Though Weinstein believes (as I do) that family supper is intrinsically important and valuable, she acknowledges that the world has changed and that familial institutions must accommodate it. In many American households today, for example, there is only one parent, who often is working and has trouble putting a well-balanced meal on the table at a certain time every evening. Yet they are still households and still families, and a meal with one parent at the table is still a family meal. In many other American families today, to cite another example, both parents work and their schedules simply don't dovetail in ways that permit, say, supper together every evening at 6:30. Well, Weinstein says, there are other ways and occasions the family can gather -- she cites one family that always spends Saturday morning together -- and she's right. It's being together that matters, not the where and when of it.
But family supper combines "two basic needs, for nourishment and for connection," and there's nothing else quite like it. Alas, there can be no question that it is vanishing, if not actually dying. So, too, are other occasions, which I well remember from childhood, at which the dining table served even larger purposes: "having the minister or teacher in for supper," for example, or "inviting the boss home for supper." Not so long ago, these were revered (if often dreaded) American practices, but now they're lost. Perhaps Dagwood and Blondie Bumstead still have J.C. and Cora Dithers in for dinner, but they're about the only ones who do. Socializing with the boss is now done, if it's done at all, at cocktail parties or business lunches; the family is no longer in on the occasion, and it may well have lost something as a result.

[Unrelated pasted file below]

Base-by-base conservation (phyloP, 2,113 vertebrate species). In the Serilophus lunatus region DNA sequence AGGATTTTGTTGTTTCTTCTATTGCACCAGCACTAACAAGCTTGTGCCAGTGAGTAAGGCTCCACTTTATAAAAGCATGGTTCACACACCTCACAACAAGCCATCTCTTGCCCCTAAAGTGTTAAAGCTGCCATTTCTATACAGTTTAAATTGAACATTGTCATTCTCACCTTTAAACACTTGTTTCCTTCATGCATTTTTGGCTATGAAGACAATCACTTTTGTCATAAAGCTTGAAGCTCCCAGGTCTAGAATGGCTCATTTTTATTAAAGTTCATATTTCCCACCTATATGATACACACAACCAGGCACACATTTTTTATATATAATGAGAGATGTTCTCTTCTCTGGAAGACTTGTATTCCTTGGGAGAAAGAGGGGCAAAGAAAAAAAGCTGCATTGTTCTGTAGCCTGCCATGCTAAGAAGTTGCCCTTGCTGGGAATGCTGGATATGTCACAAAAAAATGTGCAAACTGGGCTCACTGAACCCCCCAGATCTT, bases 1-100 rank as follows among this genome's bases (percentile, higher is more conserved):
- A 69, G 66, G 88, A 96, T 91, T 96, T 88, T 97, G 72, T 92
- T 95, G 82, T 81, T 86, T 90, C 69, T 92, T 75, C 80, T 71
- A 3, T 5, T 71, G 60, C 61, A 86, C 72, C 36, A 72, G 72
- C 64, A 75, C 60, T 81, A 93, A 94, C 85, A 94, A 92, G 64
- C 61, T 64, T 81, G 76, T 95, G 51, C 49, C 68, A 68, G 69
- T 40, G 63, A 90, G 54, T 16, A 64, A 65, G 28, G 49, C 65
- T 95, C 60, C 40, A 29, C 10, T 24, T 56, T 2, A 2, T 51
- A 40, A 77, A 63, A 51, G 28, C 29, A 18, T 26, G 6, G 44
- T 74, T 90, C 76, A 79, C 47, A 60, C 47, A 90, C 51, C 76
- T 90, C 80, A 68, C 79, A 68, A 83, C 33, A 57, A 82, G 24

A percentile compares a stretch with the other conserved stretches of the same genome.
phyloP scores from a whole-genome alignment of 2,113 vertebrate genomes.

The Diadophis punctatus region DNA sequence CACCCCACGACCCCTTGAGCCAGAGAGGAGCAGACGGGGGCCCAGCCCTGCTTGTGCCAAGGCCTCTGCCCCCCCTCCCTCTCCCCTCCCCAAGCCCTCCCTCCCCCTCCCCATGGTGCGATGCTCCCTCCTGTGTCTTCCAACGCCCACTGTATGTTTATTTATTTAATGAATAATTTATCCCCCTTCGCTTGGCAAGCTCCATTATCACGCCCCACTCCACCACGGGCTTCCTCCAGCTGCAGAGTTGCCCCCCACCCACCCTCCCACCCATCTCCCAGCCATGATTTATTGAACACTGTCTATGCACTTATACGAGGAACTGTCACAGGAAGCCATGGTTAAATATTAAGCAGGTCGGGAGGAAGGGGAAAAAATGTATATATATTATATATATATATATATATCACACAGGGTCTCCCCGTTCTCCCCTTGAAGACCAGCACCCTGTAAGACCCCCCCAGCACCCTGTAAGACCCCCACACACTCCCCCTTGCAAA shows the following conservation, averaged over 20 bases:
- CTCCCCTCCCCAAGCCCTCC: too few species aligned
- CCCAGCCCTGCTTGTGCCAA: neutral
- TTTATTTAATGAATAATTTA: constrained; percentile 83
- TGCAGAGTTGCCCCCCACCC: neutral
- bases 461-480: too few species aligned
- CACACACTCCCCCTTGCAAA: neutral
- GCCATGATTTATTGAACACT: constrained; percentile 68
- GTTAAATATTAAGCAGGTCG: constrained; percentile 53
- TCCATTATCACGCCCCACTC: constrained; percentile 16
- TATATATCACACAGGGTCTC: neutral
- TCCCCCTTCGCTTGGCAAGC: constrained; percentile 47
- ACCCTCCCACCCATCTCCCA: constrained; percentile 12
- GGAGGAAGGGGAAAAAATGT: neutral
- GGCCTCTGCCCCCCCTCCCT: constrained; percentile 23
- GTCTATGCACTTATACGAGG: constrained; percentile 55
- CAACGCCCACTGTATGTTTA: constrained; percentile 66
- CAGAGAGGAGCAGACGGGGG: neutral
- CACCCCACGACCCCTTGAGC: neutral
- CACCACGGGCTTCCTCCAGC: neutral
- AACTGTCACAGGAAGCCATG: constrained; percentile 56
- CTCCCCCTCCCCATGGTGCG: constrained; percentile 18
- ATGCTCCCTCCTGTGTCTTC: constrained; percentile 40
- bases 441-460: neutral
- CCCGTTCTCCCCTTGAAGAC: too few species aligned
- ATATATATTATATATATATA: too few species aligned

Whether family meals really possess anything that can be described as "power" certainly is open to question. Moreover, Weinstein stretches her argument further than it really needs to go; her sections about cooking are essentially irrelevant, though at least she spares us recipes. But though her breezy style is more grating than ingratiating, her essential argument is absolutely right. Family matters. Children who grow up with a strong sense of family are likely to become solid, healthy adults. Sitting down together for supper -- or any other occasion -- is essential to family, and its importance cannot be overestimated.